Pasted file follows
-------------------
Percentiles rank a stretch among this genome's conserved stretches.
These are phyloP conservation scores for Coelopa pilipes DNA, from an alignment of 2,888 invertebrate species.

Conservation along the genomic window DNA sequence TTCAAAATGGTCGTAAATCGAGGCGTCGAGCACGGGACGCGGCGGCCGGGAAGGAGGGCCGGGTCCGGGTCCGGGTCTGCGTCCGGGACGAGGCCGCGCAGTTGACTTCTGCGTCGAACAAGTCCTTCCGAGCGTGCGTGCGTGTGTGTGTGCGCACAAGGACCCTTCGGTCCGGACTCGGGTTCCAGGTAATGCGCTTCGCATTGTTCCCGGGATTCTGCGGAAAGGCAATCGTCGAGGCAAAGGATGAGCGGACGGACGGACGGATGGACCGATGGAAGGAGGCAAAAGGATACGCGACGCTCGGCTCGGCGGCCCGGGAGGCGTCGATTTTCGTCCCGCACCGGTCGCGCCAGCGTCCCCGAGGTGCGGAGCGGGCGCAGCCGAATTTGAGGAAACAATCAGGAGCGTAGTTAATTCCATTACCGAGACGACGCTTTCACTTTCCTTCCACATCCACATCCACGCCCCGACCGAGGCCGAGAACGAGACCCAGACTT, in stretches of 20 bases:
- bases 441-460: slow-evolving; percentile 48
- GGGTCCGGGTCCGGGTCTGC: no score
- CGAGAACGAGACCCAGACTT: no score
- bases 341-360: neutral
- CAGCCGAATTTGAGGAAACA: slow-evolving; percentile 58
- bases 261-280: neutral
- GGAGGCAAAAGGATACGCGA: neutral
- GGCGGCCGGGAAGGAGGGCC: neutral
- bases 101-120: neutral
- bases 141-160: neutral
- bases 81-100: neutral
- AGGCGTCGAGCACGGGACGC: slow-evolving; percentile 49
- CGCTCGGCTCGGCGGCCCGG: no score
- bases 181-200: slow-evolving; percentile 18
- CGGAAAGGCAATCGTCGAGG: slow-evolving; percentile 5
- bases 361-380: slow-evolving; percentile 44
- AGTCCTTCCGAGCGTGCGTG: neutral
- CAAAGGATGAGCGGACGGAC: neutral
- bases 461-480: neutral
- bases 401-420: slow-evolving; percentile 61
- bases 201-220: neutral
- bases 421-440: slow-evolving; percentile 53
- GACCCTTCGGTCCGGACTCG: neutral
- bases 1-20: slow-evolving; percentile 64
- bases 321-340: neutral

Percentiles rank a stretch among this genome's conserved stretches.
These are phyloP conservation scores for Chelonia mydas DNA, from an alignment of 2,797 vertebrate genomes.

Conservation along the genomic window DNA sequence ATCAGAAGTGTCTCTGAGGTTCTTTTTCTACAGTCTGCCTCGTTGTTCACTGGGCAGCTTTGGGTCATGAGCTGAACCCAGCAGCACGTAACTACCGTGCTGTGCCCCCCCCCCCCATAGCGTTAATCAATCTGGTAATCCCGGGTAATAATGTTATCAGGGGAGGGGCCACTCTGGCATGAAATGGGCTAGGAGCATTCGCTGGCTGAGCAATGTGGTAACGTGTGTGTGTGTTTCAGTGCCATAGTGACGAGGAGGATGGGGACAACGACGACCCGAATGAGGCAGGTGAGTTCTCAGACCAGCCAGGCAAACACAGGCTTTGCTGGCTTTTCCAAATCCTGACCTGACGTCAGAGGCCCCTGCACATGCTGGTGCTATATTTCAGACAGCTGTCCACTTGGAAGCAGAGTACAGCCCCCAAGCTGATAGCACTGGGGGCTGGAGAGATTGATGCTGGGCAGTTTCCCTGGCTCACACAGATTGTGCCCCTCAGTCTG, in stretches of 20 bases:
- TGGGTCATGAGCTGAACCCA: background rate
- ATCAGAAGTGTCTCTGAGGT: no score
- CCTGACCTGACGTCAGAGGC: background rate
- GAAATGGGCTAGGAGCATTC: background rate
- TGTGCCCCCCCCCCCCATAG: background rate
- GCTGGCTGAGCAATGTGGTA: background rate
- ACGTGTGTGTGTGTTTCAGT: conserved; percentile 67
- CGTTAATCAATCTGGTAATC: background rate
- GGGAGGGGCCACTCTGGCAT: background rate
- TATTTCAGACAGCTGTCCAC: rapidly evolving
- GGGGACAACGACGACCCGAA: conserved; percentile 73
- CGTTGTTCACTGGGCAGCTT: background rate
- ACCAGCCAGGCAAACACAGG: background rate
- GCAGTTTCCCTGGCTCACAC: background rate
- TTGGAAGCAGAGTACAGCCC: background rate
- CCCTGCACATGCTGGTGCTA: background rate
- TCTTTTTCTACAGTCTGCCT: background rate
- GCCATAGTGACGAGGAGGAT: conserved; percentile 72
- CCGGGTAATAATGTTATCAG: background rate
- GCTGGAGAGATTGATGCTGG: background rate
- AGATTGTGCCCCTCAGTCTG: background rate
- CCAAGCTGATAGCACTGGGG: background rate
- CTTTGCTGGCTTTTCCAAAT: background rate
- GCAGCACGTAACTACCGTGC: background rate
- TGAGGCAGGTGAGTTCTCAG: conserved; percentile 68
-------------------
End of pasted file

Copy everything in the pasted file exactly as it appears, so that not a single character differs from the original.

Percentiles rank a stretch among this genome's conserved stretches.
These are phyloP conservation scores for Coelopa pilipes DNA, from an alignment of 2,888 invertebrate species.

Conservation along the genomic window DNA sequence TTCAAAATGGTCGTAAATCGAGGCGTCGAGCACGGGACGCGGCGGCCGGGAAGGAGGGCCGGGTCCGGGTCCGGGTCTGCGTCCGGGACGAGGCCGCGCAGTTGACTTCTGCGTCGAACAAGTCCTTCCGAGCGTGCGTGCGTGTGTGTGTGCGCACAAGGACCCTTCGGTCCGGACTCGGGTTCCAGGTAATGCGCTTCGCATTGTTCCCGGGATTCTGCGGAAAGGCAATCGTCGAGGCAAAGGATGAGCGGACGGACGGACGGATGGACCGATGGAAGGAGGCAAAAGGATACGCGACGCTCGGCTCGGCGGCCCGGGAGGCGTCGATTTTCGTCCCGCACCGGTCGCGCCAGCGTCCCCGAGGTGCGGAGCGGGCGCAGCCGAATTTGAGGAAACAATCAGGAGCGTAGTTAATTCCATTACCGAGACGACGCTTTCACTTTCCTTCCACATCCACATCCACGCCCCGACCGAGGCCGAGAACGAGACCCAGACTT, in stretches of 20 bases:
- bases 441-460: slow-evolving; percentile 48
- GGGTCCGGGTCCGGGTCTGC: no score
- CGAGAACGAGACCCAGACTT: no score
- bases 341-360: neutral
- CAGCCGAATTTGAGGAAACA: slow-evolving; percentile 58
- bases 261-280: neutral
- GGAGGCAAAAGGATACGCGA: neutral
- GGCGGCCGGGAAGGAGGGCC: neutral
- bases 101-120: neutral
- bases 141-160: neutral
- bases 81-100: neutral
- AGGCGTCGAGCACGGGACGC: slow-evolving; percentile 49
- CGCTCGGCTCGGCGGCCCGG: no score
- bases 181-200: slow-evolving; percentile 18
- CGGAAAGGCAATCGTCGAGG: slow-evolving; percentile 5
- bases 361-380: slow-evolving; percentile 44
- AGTCCTTCCGAGCGTGCGTG: neutral
- CAAAGGATGAGCGGACGGAC: neutral
- bases 461-480: neutral
- bases 401-420: slow-evolving; percentile 61
- bases 201-220: neutral
- bases 421-440: slow-evolving; percentile 53
- GACCCTTCGGTCCGGACTCG: neutral
- bases 1-20: slow-evolving; percentile 64
- bases 321-340: neutral

Percentiles rank a stretch among this genome's conserved stretches.
These are phyloP conservation scores for Chelonia mydas DNA, from an alignment of 2,797 vertebrate genomes.

Conservation along the genomic window DNA sequence ATCAGAAGTGTCTCTGAGGTTCTTTTTCTACAGTCTGCCTCGTTGTTCACTGGGCAGCTTTGGGTCATGAGCTGAACCCAGCAGCACGTAACTACCGTGCTGTGCCCCCCCCCCCCATAGCGTTAATCAATCTGGTAATCCCGGGTAATAATGTTATCAGGGGAGGGGCCACTCTGGCATGAAATGGGCTAGGAGCATTCGCTGGCTGAGCAATGTGGTAACGTGTGTGTGTGTTTCAGTGCCATAGTGACGAGGAGGATGGGGACAACGACGACCCGAATGAGGCAGGTGAGTTCTCAGACCAGCCAGGCAAACACAGGCTTTGCTGGCTTTTCCAAATCCTGACCTGACGTCAGAGGCCCCTGCACATGCTGGTGCTATATTTCAGACAGCTGTCCACTTGGAAGCAGAGTACAGCCCCCAAGCTGATAGCACTGGGGGCTGGAGAGATTGATGCTGGGCAGTTTCCCTGGCTCACACAGATTGTGCCCCTCAGTCTG, in stretches of 20 bases:
- TGGGTCATGAGCTGAACCCA: background rate
- ATCAGAAGTGTCTCTGAGGT: no score
- CCTGACCTGACGTCAGAGGC: background rate
- GAAATGGGCTAGGAGCATTC: background rate
- TGTGCCCCCCCCCCCCATAG: background rate
- GCTGGCTGAGCAATGTGGTA: background rate
- ACGTGTGTGTGTGTTTCAGT: conserved; percentile 67
- CGTTAATCAATCTGGTAATC: background rate
- GGGAGGGGCCACTCTGGCAT: background rate
- TATTTCAGACAGCTGTCCAC: rapidly evolving
- GGGGACAACGACGACCCGAA: conserved; percentile 73
- CGTTGTTCACTGGGCAGCTT: background rate
- ACCAGCCAGGCAAACACAGG: background rate
- GCAGTTTCCCTGGCTCACAC: background rate
- TTGGAAGCAGAGTACAGCCC: background rate
- CCCTGCACATGCTGGTGCTA: background rate
- TCTTTTTCTACAGTCTGCCT: background rate
- GCCATAGTGACGAGGAGGAT: conserved; percentile 72
- CCGGGTAATAATGTTATCAG: background rate
- GCTGGAGAGATTGATGCTGG: background rate
- AGATTGTGCCCCTCAGTCTG: background rate
- CCAAGCTGATAGCACTGGGG: background rate
- CTTTGCTGGCTTTTCCAAAT: background rate
- GCAGCACGTAACTACCGTGC: background rate
- TGAGGCAGGTGAGTTCTCAG: conserved; percentile 68